Has gaming become too serious a hobby?

Or rather, are we all taking it too seriously?

I’ve been wanting to write this article for a long time. You see, back when home consoles first appeared in people’s living rooms, they were a big deal. A brand new form of entertainment, right on your tv. Gone were the days of lugging a pocket filled with quarters to the nearest arcade for the chance to play 1 of 10 odd arcade machines. For the first time, people were able to play their games as long as they wanted, right in the comfort of their own homes.

Fast forward to some 30-some-odd years later, and gaming has become much more than that. In truth, I believe I know more people who play some form of video game than I do those who don’t. Gaming isn’t just a hobby anymore – it’s practically a lifestyle. “Gamers”, a relatively new term, refer to themselves thusly because playing video games is such an important part of their lives that they feel the need to label themselves as such. There are television channels devoted to them, websites that cater to them, and bars that are built for them. If you’ve got a bit of stage presence, you can even make money off of your hobby by becoming a Let’s Player on YouTube, essentially making videos of yourself playing and commenting on video games. But amidst this new culture, is there something that just seems off? Has gaming become too serious?

The Amiibo situation, as it is called by some, is what first led me to this idea. The scarcety with which these Nintendo-made toys appear on the market, coupled with the sheer number of scalpers that snatch up the products as soon as they are made available to the public is worrisome, to say the least. These days, there are entire websites devoted to alerting subscribers the moment an Amiibo is available for purchase, which is something of a necessity, as these toys often sell out within an hour of their release.

Another particularly chilling incident related to gaming was the bizarre and often disturbing backlash related to the announcement that Bayonetta 2, sequel to the cult classic game Bayonetta, was being released exclusively on the WiiU. Enraged fans took to Twitter, Youtube, and the comment section of virtually every web article related to the game with enraged comments such as: “Nintendo ****ing sucks, I better see a Xbox release in the future or I’ll kill you.”, “Platinum studio[s] is dead for me. Considering to cancel my MGRising pre-order too.”, And “How in the nine hells, a fast paced – combo driven game like Bayonetta, could be handled with a tablet device rip-off ??!!” Some gamers even took to making online suicide threats regarding the news, although as far as we know, none of these threats were ever carried out.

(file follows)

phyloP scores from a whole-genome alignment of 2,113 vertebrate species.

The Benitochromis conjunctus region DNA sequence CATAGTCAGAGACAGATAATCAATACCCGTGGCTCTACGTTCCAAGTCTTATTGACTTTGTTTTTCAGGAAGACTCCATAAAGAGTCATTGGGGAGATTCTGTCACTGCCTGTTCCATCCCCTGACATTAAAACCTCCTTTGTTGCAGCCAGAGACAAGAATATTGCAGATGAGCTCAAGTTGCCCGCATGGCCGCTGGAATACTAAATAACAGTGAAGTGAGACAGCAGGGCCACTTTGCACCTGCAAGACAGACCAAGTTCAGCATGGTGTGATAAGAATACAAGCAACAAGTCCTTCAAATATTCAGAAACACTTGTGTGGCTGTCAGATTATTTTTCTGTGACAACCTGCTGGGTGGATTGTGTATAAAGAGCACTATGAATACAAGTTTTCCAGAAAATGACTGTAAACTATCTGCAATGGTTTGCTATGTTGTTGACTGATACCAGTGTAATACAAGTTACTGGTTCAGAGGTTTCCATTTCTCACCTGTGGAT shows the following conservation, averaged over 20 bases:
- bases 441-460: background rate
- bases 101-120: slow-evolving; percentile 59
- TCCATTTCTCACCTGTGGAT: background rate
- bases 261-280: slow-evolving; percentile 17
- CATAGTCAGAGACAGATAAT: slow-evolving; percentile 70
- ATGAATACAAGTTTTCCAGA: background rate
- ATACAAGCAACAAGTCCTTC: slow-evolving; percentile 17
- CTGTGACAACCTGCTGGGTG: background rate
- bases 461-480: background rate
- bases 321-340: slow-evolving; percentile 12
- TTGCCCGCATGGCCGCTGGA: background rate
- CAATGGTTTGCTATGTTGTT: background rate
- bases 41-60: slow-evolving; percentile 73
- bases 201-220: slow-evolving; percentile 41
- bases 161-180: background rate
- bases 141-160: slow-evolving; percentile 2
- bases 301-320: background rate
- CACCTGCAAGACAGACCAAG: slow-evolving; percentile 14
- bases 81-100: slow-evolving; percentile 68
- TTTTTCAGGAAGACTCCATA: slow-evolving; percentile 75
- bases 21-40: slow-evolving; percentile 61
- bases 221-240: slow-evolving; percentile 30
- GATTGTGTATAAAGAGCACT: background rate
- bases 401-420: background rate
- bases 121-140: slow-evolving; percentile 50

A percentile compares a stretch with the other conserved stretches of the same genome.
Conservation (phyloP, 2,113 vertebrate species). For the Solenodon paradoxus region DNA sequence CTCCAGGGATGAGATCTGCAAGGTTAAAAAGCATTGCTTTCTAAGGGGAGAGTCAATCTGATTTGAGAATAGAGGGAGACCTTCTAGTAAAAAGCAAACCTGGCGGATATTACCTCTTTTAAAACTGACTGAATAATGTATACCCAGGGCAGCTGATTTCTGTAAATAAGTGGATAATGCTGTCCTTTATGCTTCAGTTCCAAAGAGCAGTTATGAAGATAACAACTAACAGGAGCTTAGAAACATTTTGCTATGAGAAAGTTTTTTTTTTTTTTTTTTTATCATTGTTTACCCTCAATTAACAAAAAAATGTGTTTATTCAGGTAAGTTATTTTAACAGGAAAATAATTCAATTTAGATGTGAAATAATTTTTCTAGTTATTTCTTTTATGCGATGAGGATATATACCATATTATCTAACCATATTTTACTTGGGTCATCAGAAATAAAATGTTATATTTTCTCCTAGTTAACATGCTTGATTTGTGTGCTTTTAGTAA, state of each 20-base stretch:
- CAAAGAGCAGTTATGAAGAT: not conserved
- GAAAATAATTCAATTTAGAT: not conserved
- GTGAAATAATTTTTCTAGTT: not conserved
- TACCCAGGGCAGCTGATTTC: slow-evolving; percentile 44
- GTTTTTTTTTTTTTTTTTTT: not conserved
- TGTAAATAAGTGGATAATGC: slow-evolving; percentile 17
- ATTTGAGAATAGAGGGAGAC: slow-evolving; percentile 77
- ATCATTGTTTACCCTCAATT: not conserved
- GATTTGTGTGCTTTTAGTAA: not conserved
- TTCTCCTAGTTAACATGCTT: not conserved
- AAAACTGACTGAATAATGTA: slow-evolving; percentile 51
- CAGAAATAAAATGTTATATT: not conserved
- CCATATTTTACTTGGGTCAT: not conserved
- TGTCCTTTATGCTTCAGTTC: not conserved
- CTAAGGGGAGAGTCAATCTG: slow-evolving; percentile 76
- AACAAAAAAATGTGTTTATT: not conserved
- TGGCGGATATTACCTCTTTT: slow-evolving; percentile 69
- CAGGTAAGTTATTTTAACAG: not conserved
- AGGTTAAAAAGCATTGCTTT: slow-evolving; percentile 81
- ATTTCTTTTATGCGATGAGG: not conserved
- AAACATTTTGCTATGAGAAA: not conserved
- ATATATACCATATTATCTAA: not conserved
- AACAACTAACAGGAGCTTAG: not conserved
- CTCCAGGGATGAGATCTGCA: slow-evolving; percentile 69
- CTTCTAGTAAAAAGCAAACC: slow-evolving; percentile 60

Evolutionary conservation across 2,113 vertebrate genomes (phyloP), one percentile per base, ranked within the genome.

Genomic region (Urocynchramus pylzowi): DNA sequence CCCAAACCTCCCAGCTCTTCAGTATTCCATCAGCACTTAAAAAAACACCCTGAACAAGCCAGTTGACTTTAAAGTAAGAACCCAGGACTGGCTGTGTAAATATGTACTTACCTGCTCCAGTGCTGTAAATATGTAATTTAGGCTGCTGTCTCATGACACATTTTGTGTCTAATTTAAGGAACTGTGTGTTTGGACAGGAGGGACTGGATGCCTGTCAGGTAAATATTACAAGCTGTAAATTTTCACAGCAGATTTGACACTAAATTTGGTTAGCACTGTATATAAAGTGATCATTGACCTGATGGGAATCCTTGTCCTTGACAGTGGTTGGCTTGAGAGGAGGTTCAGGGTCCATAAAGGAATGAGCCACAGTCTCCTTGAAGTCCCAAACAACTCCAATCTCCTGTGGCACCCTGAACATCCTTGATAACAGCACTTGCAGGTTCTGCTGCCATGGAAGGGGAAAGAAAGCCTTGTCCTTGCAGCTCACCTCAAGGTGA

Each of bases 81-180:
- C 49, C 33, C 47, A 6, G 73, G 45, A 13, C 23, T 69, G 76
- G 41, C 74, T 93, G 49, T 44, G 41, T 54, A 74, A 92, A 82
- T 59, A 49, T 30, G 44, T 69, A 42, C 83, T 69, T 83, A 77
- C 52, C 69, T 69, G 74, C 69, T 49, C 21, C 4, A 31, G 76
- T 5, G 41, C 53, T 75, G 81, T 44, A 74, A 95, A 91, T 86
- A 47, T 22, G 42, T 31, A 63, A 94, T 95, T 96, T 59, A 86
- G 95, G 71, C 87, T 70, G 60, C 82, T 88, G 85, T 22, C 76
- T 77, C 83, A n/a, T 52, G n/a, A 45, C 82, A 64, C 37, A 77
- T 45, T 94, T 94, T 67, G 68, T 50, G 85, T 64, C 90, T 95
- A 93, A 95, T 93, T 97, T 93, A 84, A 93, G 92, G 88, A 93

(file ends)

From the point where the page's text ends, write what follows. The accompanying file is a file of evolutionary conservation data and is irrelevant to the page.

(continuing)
These two isolated incidents are but a fraction of the overwhelmingly far-reaching gaming sub-culture, but they both serve to substantiate my point. Gaming has become a far too serious hobby. We gamers, and I say “we” because I know I’m as guilty of it as anyone else, take something as simple and benign as playing video games and turn it into our entire way of life. I assume, if most gamers are like myself, they have rich, full lives, full of friends, family and a variety of other hobbies. Gaming isn’t the only pastime that defines them. And yet, when they hide behind that identity shielding computer monitor and take to the internet to voice their opinions, what they post time and time again are these sorts of life and death, over-reactionary comments. It’s almost as if we’ve let this simple hobby alter our very selves.

In writing this article, my intent wasn’t to make yet another “think before you post” message about internet usage. The problem is deeper than that. Before we think about what we post to the internet and how we interact with one another, we need to think about WHY we feel the need to react as we do in the first place. WHY do we NEED to collect every Amiibo? WHY do we NEED to respond to every bit of game-related news so the entire world can hear our voice, mixed in with the thousands of others to form the collective gamer consciousness? WHY is this hobby so important to us? When I was a child, gaming was such an innocent pastime for me. I’d like to think I’ve been able to retain a bit of that innocence as I grew into adulthood, as I often find myself falling in love with video game series both old and new with that same childlike wonder. But I never feel less innocent, less in love with this gaming hobby of mine, than I do when I see this sort of behavior. And it seems this behavior has only become more-and-more the norm as of late.

I don’t want to leave you with a lecture. As I said above, that was never my intent. I just want you to leave thinking about gaming, as whether you too feel we all might be taking it a bit too seriously. We can begin to affect change from there.


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Author: Lukas Termini View all posts by
An amateur game designer and lover of all things Nintendo, Lukas studied digital arts and 3d animation at the University of Tampa before graduating in 2013. If he isn't playing a video game, you can bet he's probably thinking about it.